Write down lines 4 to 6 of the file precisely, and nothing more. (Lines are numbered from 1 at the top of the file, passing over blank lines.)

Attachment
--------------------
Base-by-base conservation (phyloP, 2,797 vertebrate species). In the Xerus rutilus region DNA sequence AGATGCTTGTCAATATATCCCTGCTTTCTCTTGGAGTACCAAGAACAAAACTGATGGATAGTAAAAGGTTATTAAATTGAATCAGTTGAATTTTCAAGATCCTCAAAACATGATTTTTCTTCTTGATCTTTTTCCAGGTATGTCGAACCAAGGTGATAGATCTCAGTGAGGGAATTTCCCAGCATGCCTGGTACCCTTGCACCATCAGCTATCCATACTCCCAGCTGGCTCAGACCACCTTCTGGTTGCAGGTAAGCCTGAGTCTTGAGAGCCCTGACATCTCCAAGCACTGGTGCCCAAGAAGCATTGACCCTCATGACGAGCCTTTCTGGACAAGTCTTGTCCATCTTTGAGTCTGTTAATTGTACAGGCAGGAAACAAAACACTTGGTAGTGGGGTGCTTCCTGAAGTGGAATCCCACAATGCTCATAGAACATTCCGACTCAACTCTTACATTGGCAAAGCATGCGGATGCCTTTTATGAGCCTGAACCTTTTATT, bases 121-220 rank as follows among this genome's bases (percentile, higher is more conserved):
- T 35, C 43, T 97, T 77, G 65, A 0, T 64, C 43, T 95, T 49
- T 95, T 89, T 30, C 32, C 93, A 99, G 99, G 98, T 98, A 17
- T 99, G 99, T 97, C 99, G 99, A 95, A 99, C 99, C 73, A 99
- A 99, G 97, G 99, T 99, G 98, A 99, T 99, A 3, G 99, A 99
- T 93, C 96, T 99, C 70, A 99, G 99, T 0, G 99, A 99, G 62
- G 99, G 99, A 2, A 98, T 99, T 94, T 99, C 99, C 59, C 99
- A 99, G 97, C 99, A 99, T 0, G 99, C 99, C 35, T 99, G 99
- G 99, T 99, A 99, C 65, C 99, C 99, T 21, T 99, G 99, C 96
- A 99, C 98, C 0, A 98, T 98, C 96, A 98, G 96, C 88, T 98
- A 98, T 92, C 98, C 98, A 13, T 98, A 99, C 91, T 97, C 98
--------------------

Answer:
- T 99, G 99, T 97, C 99, G 99, A 95, A 99, C 99, C 73, A 99
- A 99, G 97, G 99, T 99, G 98, A 99, T 99, A 3, G 99, A 99
- T 93, C 96, T 99, C 70, A 99, G 99, T 0, G 99, A 99, G 62